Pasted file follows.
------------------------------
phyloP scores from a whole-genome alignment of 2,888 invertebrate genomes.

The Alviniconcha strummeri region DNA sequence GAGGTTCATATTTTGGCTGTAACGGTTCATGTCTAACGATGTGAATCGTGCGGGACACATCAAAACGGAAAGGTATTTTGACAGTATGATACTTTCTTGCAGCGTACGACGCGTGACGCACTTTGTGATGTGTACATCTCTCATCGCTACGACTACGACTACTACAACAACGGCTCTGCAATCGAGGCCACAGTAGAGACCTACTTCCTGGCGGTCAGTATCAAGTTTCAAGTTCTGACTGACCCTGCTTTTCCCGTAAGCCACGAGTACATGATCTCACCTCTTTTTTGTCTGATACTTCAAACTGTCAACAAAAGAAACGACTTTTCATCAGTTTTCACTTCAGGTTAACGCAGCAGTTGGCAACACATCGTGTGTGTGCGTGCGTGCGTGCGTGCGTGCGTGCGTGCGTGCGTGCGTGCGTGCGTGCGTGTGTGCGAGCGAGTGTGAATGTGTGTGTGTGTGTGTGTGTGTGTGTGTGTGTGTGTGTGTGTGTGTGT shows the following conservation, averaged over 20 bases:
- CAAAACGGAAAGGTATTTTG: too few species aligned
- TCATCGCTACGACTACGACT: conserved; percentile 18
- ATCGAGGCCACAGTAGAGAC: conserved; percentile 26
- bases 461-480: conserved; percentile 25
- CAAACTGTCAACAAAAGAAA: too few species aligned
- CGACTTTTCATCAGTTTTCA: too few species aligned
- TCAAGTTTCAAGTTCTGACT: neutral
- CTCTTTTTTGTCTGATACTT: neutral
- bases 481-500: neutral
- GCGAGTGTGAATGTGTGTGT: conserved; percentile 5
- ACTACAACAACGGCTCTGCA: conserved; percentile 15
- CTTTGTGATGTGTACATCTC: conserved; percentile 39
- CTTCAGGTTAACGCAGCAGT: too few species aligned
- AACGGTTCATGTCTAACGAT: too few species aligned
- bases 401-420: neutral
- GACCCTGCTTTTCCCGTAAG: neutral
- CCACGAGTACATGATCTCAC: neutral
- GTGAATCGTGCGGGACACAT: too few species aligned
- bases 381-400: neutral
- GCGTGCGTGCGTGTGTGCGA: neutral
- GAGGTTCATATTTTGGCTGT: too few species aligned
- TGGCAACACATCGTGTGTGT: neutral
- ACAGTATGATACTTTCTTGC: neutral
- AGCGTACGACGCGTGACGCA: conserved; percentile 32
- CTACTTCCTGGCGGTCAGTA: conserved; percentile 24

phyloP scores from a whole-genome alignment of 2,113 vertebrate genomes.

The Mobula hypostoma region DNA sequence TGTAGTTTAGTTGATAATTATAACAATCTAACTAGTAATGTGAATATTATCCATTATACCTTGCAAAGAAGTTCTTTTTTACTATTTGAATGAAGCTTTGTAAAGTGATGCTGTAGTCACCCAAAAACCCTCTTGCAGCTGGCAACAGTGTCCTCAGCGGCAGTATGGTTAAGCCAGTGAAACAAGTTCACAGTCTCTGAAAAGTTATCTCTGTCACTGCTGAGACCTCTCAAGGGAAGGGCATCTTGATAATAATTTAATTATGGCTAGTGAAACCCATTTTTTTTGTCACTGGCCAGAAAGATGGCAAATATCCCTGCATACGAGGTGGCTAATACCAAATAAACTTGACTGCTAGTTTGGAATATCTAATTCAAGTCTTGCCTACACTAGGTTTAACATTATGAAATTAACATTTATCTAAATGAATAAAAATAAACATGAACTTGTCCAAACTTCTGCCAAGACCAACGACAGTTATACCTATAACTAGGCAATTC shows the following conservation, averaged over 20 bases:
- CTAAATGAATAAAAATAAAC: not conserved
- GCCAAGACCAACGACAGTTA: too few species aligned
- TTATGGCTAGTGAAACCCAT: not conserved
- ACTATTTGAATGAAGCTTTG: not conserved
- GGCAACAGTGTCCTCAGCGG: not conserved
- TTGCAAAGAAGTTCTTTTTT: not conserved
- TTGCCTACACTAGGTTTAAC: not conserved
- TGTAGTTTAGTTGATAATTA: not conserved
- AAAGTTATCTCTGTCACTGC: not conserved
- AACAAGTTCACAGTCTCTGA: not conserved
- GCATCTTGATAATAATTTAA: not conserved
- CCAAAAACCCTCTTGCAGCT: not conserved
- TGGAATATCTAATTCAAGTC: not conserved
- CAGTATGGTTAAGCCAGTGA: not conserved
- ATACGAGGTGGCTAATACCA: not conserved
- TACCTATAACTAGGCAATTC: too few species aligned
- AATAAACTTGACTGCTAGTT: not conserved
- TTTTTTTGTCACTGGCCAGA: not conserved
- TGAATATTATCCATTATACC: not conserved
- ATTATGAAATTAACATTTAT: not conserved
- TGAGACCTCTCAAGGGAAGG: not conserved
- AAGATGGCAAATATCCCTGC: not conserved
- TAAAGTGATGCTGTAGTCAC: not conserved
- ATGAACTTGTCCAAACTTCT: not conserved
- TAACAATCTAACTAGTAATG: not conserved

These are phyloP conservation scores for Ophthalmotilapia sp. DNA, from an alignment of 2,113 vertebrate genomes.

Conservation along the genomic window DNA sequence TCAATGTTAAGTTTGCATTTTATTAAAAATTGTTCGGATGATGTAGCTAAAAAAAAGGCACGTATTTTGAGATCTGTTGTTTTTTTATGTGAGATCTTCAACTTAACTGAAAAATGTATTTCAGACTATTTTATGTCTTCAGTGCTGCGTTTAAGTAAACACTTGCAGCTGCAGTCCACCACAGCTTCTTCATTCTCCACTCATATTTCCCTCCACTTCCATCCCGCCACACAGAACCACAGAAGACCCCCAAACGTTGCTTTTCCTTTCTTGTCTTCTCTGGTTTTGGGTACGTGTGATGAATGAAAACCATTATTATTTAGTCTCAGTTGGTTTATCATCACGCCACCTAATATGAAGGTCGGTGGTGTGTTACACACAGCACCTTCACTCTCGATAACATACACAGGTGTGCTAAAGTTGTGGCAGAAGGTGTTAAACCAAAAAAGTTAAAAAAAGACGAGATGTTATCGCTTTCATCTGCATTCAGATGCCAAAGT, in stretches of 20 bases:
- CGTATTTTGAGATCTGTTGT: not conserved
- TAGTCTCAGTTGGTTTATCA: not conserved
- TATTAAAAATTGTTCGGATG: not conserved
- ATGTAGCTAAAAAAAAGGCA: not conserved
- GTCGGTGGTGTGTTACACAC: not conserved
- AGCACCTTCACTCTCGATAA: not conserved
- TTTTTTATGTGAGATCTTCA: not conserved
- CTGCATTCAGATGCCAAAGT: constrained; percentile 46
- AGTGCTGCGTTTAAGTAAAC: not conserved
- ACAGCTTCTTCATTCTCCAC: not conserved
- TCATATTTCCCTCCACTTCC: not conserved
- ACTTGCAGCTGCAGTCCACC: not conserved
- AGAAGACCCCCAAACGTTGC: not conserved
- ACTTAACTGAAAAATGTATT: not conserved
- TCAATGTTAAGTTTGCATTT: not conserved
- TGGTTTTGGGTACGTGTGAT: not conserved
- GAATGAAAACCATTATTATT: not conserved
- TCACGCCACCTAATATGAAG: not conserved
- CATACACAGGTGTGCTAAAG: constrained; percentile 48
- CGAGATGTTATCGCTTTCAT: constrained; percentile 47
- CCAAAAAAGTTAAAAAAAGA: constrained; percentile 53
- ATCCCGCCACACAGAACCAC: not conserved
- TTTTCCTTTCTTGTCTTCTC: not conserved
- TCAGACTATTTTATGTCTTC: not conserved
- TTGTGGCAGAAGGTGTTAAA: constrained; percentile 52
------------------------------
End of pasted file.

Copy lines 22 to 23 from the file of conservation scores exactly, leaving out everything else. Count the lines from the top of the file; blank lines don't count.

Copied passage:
- GCGTGCGTGCGTGTGTGCGA: neutral
- GAGGTTCATATTTTGGCTGT: too few species aligned